Teachers rate girls less than boys in mathematics in the US


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The school house system brings many benefits…

Last week a school reported that it was bringing back the house system to their school.  The school in question felt that this would re-establish a former tradition and bring with it innumerable benefits to their community as well as develop their competitive spirit.

Since Harry Potter introduced readers to houses at Hogwarts called Hufflepuff, Ravenclaw, Slytherin and Gryffindor there has been an increased awareness of the house system and the benefit it brings to schools. Amongst other advantages it gives opportunity for pupils to mix with students in younger and older years and it gives rise to many more chances for leadership and cooperation. Friendly competition is also good for collegiality and this system develops a better sense of belonging by dividing the school into smaller groups. I have never been particularly fond of the names of our senior houses which have been revived within the last fifteen years – Bronte, Austen, Eliot and Gaskell but when they

were re-established the decision was taken not to use the original names of Clough, Gurney, Somerville and Grey; however, they are now aligned with the junior houses – Dolphin, Warrior, Nelson and Vernon – through the same colour association and they create a strong sense of unity and responsibility.

There has been great excitement and a little tension in the senior school this week. On Thursday the houses competed against each other in the annual House Plays competition. These events are taken seriously but everyone enters into the sense of fun that goes alongside the spirited rivalry. The house system is alive and thriving at PHS.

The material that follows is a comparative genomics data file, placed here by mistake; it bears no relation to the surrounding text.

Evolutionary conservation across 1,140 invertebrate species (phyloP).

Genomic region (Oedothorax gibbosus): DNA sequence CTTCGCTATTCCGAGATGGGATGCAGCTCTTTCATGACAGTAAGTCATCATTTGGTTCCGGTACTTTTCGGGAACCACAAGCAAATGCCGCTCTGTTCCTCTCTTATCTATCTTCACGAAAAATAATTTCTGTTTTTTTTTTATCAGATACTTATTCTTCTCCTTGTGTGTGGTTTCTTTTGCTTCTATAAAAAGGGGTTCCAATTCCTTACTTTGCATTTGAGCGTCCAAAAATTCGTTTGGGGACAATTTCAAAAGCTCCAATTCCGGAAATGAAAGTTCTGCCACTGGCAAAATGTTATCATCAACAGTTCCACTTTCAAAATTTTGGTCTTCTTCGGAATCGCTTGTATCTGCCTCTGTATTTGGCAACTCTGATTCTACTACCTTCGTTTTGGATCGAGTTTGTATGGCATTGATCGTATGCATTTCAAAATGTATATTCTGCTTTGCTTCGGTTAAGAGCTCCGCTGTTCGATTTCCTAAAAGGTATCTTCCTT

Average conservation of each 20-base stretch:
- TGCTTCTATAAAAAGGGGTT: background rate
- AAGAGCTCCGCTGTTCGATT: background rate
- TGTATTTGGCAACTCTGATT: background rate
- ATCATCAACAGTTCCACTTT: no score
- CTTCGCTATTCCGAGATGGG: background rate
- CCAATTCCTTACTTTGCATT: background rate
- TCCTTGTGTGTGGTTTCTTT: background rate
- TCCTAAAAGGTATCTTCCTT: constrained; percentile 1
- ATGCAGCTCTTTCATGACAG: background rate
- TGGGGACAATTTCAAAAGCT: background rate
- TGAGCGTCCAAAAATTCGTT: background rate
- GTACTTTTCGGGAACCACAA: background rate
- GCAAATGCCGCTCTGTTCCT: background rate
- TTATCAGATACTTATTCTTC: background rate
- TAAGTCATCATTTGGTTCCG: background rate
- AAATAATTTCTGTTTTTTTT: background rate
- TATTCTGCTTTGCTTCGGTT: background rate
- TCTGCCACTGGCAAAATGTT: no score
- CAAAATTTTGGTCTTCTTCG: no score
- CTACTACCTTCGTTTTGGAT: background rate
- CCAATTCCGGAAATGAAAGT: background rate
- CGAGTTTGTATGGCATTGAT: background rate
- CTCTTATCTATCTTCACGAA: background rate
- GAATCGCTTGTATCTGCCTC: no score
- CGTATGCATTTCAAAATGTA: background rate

Best wishes for a happy half term holiday.

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Protecting the mental wellbeing of your daughter

An article in the Guardian at the weekend entitled “how do we protect our daughters’ mental wellbeing?” was interesting. It suggested that parents should not add to the pressure school places upon a child to do well academically.

In school we don’t have expectations that they achieve beyond that of which they are capable. Pupils work hard at PHS and do better than their predicted outcome using the base-line test they sit on entry to school but that is due to their efforts and desire to do well. I am sure as parents you want the same result but not at the expense of their happiness.

Another point argued for a joint parental and child decision on the use of digital devices and one of my sister school heads said that as adults we do not mirror good practice by going through emails whilst at the same time trying to listen to our child. Phone etiquette is needed and a laying down of ground rules for use by everyone. We all under estimate just how much time is spent replying to messages, looking at social media apps and following friends and their activities.

Another point included letting your daughter experience failure and not to always expect to be first or win at everything. This includes friendships which change with

maturity and there is a need to accept that interests develop sometimes in a different direction with age.